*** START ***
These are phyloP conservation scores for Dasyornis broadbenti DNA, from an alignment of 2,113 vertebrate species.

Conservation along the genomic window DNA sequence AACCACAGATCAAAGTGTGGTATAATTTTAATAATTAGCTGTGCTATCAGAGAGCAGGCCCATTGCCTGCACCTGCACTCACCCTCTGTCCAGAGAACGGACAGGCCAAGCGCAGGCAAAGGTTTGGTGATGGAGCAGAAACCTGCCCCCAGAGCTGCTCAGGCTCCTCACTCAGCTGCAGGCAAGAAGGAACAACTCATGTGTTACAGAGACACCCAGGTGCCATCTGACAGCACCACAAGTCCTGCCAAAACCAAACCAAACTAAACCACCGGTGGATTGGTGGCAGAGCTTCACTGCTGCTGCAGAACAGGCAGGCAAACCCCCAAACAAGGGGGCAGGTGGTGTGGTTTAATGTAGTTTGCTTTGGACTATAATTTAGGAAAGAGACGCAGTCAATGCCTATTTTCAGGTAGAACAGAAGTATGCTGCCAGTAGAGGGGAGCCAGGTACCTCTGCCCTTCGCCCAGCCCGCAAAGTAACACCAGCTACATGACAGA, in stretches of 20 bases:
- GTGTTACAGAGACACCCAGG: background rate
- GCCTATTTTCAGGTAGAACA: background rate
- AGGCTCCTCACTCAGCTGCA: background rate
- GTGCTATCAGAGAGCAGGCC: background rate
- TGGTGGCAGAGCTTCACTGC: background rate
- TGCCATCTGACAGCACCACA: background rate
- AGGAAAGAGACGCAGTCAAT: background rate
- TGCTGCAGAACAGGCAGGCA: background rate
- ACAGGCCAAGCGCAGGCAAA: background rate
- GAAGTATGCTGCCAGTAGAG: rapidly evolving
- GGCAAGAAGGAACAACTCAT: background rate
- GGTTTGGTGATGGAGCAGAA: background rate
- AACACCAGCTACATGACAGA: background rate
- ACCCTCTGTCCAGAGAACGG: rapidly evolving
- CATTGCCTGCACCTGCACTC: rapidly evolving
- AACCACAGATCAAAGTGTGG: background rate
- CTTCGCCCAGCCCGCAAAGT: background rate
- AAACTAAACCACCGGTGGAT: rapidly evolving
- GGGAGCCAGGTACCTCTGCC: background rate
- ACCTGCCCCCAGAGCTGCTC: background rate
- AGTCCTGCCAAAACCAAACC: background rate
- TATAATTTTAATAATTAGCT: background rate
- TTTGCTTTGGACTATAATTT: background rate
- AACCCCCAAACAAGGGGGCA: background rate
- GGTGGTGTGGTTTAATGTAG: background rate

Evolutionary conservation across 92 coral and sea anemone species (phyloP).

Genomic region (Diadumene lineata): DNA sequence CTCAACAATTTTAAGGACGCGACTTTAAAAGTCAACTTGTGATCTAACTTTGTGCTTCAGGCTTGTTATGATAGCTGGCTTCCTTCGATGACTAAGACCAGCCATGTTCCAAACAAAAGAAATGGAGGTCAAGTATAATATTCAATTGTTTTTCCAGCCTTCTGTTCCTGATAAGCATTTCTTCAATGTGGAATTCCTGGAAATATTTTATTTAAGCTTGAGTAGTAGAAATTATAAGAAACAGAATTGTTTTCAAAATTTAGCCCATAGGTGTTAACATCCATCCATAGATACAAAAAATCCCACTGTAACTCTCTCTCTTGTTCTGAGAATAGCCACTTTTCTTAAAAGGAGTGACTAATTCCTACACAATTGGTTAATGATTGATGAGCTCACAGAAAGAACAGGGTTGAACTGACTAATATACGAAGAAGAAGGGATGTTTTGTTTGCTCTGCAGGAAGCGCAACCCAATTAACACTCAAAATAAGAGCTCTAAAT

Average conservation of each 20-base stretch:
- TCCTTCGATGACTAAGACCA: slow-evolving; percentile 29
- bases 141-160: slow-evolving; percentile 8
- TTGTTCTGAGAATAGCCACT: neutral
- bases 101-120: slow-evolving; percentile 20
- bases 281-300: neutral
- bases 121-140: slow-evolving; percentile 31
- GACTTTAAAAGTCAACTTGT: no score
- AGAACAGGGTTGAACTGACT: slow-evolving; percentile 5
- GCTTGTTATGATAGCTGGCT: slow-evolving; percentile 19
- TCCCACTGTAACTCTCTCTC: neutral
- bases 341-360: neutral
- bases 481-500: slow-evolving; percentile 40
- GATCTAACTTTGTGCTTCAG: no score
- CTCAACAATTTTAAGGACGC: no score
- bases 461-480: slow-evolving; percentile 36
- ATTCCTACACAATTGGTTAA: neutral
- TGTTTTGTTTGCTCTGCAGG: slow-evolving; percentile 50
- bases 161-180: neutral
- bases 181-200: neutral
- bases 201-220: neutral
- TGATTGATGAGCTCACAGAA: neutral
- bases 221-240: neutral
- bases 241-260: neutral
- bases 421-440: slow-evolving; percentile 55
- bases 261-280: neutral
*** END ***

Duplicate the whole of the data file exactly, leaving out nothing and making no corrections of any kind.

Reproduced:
These are phyloP conservation scores for Dasyornis broadbenti DNA, from an alignment of 2,113 vertebrate species.

Conservation along the genomic window DNA sequence AACCACAGATCAAAGTGTGGTATAATTTTAATAATTAGCTGTGCTATCAGAGAGCAGGCCCATTGCCTGCACCTGCACTCACCCTCTGTCCAGAGAACGGACAGGCCAAGCGCAGGCAAAGGTTTGGTGATGGAGCAGAAACCTGCCCCCAGAGCTGCTCAGGCTCCTCACTCAGCTGCAGGCAAGAAGGAACAACTCATGTGTTACAGAGACACCCAGGTGCCATCTGACAGCACCACAAGTCCTGCCAAAACCAAACCAAACTAAACCACCGGTGGATTGGTGGCAGAGCTTCACTGCTGCTGCAGAACAGGCAGGCAAACCCCCAAACAAGGGGGCAGGTGGTGTGGTTTAATGTAGTTTGCTTTGGACTATAATTTAGGAAAGAGACGCAGTCAATGCCTATTTTCAGGTAGAACAGAAGTATGCTGCCAGTAGAGGGGAGCCAGGTACCTCTGCCCTTCGCCCAGCCCGCAAAGTAACACCAGCTACATGACAGA, in stretches of 20 bases:
- GTGTTACAGAGACACCCAGG: background rate
- GCCTATTTTCAGGTAGAACA: background rate
- AGGCTCCTCACTCAGCTGCA: background rate
- GTGCTATCAGAGAGCAGGCC: background rate
- TGGTGGCAGAGCTTCACTGC: background rate
- TGCCATCTGACAGCACCACA: background rate
- AGGAAAGAGACGCAGTCAAT: background rate
- TGCTGCAGAACAGGCAGGCA: background rate
- ACAGGCCAAGCGCAGGCAAA: background rate
- GAAGTATGCTGCCAGTAGAG: rapidly evolving
- GGCAAGAAGGAACAACTCAT: background rate
- GGTTTGGTGATGGAGCAGAA: background rate
- AACACCAGCTACATGACAGA: background rate
- ACCCTCTGTCCAGAGAACGG: rapidly evolving
- CATTGCCTGCACCTGCACTC: rapidly evolving
- AACCACAGATCAAAGTGTGG: background rate
- CTTCGCCCAGCCCGCAAAGT: background rate
- AAACTAAACCACCGGTGGAT: rapidly evolving
- GGGAGCCAGGTACCTCTGCC: background rate
- ACCTGCCCCCAGAGCTGCTC: background rate
- AGTCCTGCCAAAACCAAACC: background rate
- TATAATTTTAATAATTAGCT: background rate
- TTTGCTTTGGACTATAATTT: background rate
- AACCCCCAAACAAGGGGGCA: background rate
- GGTGGTGTGGTTTAATGTAG: background rate

Evolutionary conservation across 92 coral and sea anemone species (phyloP).

Genomic region (Diadumene lineata): DNA sequence CTCAACAATTTTAAGGACGCGACTTTAAAAGTCAACTTGTGATCTAACTTTGTGCTTCAGGCTTGTTATGATAGCTGGCTTCCTTCGATGACTAAGACCAGCCATGTTCCAAACAAAAGAAATGGAGGTCAAGTATAATATTCAATTGTTTTTCCAGCCTTCTGTTCCTGATAAGCATTTCTTCAATGTGGAATTCCTGGAAATATTTTATTTAAGCTTGAGTAGTAGAAATTATAAGAAACAGAATTGTTTTCAAAATTTAGCCCATAGGTGTTAACATCCATCCATAGATACAAAAAATCCCACTGTAACTCTCTCTCTTGTTCTGAGAATAGCCACTTTTCTTAAAAGGAGTGACTAATTCCTACACAATTGGTTAATGATTGATGAGCTCACAGAAAGAACAGGGTTGAACTGACTAATATACGAAGAAGAAGGGATGTTTTGTTTGCTCTGCAGGAAGCGCAACCCAATTAACACTCAAAATAAGAGCTCTAAAT

Average conservation of each 20-base stretch:
- TCCTTCGATGACTAAGACCA: slow-evolving; percentile 29
- bases 141-160: slow-evolving; percentile 8
- TTGTTCTGAGAATAGCCACT: neutral
- bases 101-120: slow-evolving; percentile 20
- bases 281-300: neutral
- bases 121-140: slow-evolving; percentile 31
- GACTTTAAAAGTCAACTTGT: no score
- AGAACAGGGTTGAACTGACT: slow-evolving; percentile 5
- GCTTGTTATGATAGCTGGCT: slow-evolving; percentile 19
- TCCCACTGTAACTCTCTCTC: neutral
- bases 341-360: neutral
- bases 481-500: slow-evolving; percentile 40
- GATCTAACTTTGTGCTTCAG: no score
- CTCAACAATTTTAAGGACGC: no score
- bases 461-480: slow-evolving; percentile 36
- ATTCCTACACAATTGGTTAA: neutral
- TGTTTTGTTTGCTCTGCAGG: slow-evolving; percentile 50
- bases 161-180: neutral
- bases 181-200: neutral
- bases 201-220: neutral
- TGATTGATGAGCTCACAGAA: neutral
- bases 221-240: neutral
- bases 241-260: neutral
- bases 421-440: slow-evolving; percentile 55
- bases 261-280: neutral